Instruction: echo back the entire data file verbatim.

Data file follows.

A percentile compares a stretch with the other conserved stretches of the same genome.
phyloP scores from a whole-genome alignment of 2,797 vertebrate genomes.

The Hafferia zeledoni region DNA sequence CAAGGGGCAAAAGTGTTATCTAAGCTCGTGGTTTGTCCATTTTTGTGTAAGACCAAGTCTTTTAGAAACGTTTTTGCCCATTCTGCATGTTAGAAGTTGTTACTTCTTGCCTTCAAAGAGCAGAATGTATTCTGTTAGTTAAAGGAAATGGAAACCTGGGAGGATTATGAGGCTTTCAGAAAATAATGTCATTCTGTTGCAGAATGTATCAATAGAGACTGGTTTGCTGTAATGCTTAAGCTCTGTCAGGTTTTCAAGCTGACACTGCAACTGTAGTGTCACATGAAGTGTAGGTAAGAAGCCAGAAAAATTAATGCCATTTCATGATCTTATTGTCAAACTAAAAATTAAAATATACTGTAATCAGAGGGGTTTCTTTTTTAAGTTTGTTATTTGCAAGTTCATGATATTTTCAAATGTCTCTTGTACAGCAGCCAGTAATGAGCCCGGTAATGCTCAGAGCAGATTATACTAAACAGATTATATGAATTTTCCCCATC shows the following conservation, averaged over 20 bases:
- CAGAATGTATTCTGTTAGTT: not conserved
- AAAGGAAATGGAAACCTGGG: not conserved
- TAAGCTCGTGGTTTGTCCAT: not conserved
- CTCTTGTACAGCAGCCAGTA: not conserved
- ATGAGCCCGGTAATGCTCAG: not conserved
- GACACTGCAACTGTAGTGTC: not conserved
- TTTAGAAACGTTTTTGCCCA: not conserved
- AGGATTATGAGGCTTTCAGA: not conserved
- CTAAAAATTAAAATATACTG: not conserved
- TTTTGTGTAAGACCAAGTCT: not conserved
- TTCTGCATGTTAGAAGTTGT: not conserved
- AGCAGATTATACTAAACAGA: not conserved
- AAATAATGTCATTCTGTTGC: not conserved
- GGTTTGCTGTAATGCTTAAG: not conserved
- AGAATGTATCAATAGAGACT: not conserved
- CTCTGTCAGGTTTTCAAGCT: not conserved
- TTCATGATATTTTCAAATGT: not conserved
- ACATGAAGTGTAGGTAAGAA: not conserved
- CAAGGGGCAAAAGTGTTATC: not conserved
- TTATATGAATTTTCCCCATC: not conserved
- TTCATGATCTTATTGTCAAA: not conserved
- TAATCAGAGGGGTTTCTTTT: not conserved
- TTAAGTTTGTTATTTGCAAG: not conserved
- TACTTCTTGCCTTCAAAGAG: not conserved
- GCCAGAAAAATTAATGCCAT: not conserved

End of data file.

A percentile compares a stretch with the other conserved stretches of the same genome.
phyloP scores from a whole-genome alignment of 2,797 vertebrate genomes.

The Hafferia zeledoni region DNA sequence CAAGGGGCAAAAGTGTTATCTAAGCTCGTGGTTTGTCCATTTTTGTGTAAGACCAAGTCTTTTAGAAACGTTTTTGCCCATTCTGCATGTTAGAAGTTGTTACTTCTTGCCTTCAAAGAGCAGAATGTATTCTGTTAGTTAAAGGAAATGGAAACCTGGGAGGATTATGAGGCTTTCAGAAAATAATGTCATTCTGTTGCAGAATGTATCAATAGAGACTGGTTTGCTGTAATGCTTAAGCTCTGTCAGGTTTTCAAGCTGACACTGCAACTGTAGTGTCACATGAAGTGTAGGTAAGAAGCCAGAAAAATTAATGCCATTTCATGATCTTATTGTCAAACTAAAAATTAAAATATACTGTAATCAGAGGGGTTTCTTTTTTAAGTTTGTTATTTGCAAGTTCATGATATTTTCAAATGTCTCTTGTACAGCAGCCAGTAATGAGCCCGGTAATGCTCAGAGCAGATTATACTAAACAGATTATATGAATTTTCCCCATC shows the following conservation, averaged over 20 bases:
- CAGAATGTATTCTGTTAGTT: not conserved
- AAAGGAAATGGAAACCTGGG: not conserved
- TAAGCTCGTGGTTTGTCCAT: not conserved
- CTCTTGTACAGCAGCCAGTA: not conserved
- ATGAGCCCGGTAATGCTCAG: not conserved
- GACACTGCAACTGTAGTGTC: not conserved
- TTTAGAAACGTTTTTGCCCA: not conserved
- AGGATTATGAGGCTTTCAGA: not conserved
- CTAAAAATTAAAATATACTG: not conserved
- TTTTGTGTAAGACCAAGTCT: not conserved
- TTCTGCATGTTAGAAGTTGT: not conserved
- AGCAGATTATACTAAACAGA: not conserved
- AAATAATGTCATTCTGTTGC: not conserved
- GGTTTGCTGTAATGCTTAAG: not conserved
- AGAATGTATCAATAGAGACT: not conserved
- CTCTGTCAGGTTTTCAAGCT: not conserved
- TTCATGATATTTTCAAATGT: not conserved
- ACATGAAGTGTAGGTAAGAA: not conserved
- CAAGGGGCAAAAGTGTTATC: not conserved
- TTATATGAATTTTCCCCATC: not conserved
- TTCATGATCTTATTGTCAAA: not conserved
- TAATCAGAGGGGTTTCTTTT: not conserved
- TTAAGTTTGTTATTTGCAAG: not conserved
- TACTTCTTGCCTTCAAAGAG: not conserved
- GCCAGAAAAATTAATGCCAT: not conserved